Every South African a Swimmer

SA teen Van Niekerk cruises into world champs final

SA teen Van Niekerk cruises into world champs final
Saturday, 25 June 2022 - Lara van Niekerk stormed to victory in her 50m breaststroke semi-final in Budapest on Friday night to book a spot in her first ever World Championships final.

The 19-year-old once again dipped under 30 seconds, winning her semi-final in 29.99. With that she qualified third fastest for the final. The only swimmers quicker on the night were Italian world record holder Benedetta Pilato, who won the other semi-final in 29.83, and former world record holder Ruta Meilutyte who finished second in 29.97.

“I knew I was ahead – I didn’t really see anyone, but I knew it was going to be close,” said Van Niekerk afterwards.

“I’m happy to be under 30 seconds again. It shows that it’s starting to become consistent, going under 30 seconds.”

As for competing in her first international final at senior level, the Pretoria teen added: “I think I’m just going to go out there and enjoy it, not let the pressure get to me and just see what I can do.”

Speaking about Saturday night’s final and taking on the likes of Pilato and Meilutyte, Van Niekerk’s coach Eugene da Ponte reckoned: “We’ve always been pretty good at not racing the people next to us and just racing the clock so we’ve got a time in mind of what might win it tomorrow and that’s going to be what we’re chasing. We’re not going to be too worried about who is swimming next to us.”

Adding what the ultimate goal is, Da Ponte said: “Obviously a gold medal. Being a world champion, besides the Olympics, is the pinnacle for any athlete. But I would be happy for her to just medal. It’s her first big international meet at senior level so to make that step up and get onto the podium would be really nice, but we’ll give it a good go and see what happens.”

The other South African in action on Friday evening, Emma Chelius, just missed out on a spot in the 50m freestyle final after finishing in ninth place overall.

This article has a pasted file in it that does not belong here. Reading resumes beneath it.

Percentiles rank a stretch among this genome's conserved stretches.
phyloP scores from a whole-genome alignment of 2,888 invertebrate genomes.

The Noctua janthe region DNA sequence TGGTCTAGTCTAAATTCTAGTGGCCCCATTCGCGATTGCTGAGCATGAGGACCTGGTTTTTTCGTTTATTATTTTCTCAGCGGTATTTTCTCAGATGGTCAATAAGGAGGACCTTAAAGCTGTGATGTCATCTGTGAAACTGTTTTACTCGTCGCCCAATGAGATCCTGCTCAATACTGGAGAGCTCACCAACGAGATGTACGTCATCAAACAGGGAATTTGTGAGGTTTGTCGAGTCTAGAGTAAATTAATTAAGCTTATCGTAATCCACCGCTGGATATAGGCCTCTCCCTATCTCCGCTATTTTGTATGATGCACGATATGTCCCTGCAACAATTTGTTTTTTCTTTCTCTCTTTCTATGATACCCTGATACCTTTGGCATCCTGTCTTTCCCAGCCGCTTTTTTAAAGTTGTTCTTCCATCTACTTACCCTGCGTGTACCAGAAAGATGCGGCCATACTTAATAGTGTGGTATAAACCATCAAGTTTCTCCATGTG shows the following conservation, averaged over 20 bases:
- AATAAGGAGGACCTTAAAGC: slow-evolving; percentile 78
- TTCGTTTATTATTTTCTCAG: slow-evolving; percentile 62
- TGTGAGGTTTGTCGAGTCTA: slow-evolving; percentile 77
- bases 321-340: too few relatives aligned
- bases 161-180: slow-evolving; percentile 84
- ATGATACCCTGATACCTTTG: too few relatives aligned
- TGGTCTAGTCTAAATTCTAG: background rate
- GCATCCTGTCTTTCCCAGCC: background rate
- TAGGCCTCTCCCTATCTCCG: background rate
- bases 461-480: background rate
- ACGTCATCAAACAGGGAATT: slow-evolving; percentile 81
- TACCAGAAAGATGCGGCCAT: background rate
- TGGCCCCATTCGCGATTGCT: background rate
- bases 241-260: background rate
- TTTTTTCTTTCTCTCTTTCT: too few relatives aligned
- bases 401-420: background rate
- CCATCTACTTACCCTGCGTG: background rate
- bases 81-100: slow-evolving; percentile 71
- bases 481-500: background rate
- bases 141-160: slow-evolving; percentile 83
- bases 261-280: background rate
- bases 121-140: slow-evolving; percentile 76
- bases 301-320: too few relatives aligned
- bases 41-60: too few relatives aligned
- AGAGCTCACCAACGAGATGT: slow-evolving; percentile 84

Chelius finished fifth in her semi-final in a time of 24.87 – exactly the same time she swam in the morning heats – and just missed out on the final by one hundredth of a second.

“Obviously I’m quite disappointed after coming so close to being in that final,” said the Durban swimmer afterwards. “I knew it was going to be very close. I was up against some really fast girls and it’s down to those tiny details.

“Unfortunately I fell just outside of the final but we’re building towards Commonwealths and I’m really excited to see that I’m on track, so looking forward to Birmingham and hoping to go a little bit faster there… I always learn something new when I’m racing against girls of this calibre so it’s been an awesome experience.”

Meanwhile, earlier in the day Ayrton Sweeney made history in becoming the first male artistic (previously synchronised) swimmer to represent South Africa – and Africa – at the World Championships.

Competing with Laura Strugnell, the pair finished 13th overall in the Mixed Duet Free preliminaries.

“Today Laura and I made history,” said the elated Sweeny who previously represented the country in swimming on many occasions.

“It was the most incredible experience… It was just unreal. The crowd was going absolutely wild. We had the best time. Our theme was party and we partied, the crowd partied – it was epic and I cannot wait to see what we do next.

“I have said already in writing and on camera that Laura and I will be back at world champs next year. We’ve got a little bit more training in us, we’re going to do something crazy and absolutely kill it. It’s going to be unreal. Don’t forget about us because we’re coming back.”


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Swimming South Africa is the governing body of aquatics in South Africa.

Its objective is to encourage the practice of aquatic disciplines for all in South Africa with the purpose of promoting swimming as a life skill through Learn to Swim programmes; providing healthy exercise to South Africans of all ages and races; recruiting recreational swimmers to compete in the various competitions; and promoting competition and athlete development to the highest level. Swimming South Africa is kindly supported by SASCOC, National Lottery Distribution Trust Fund, Arena, Sport & Recreation SA and Rand Water.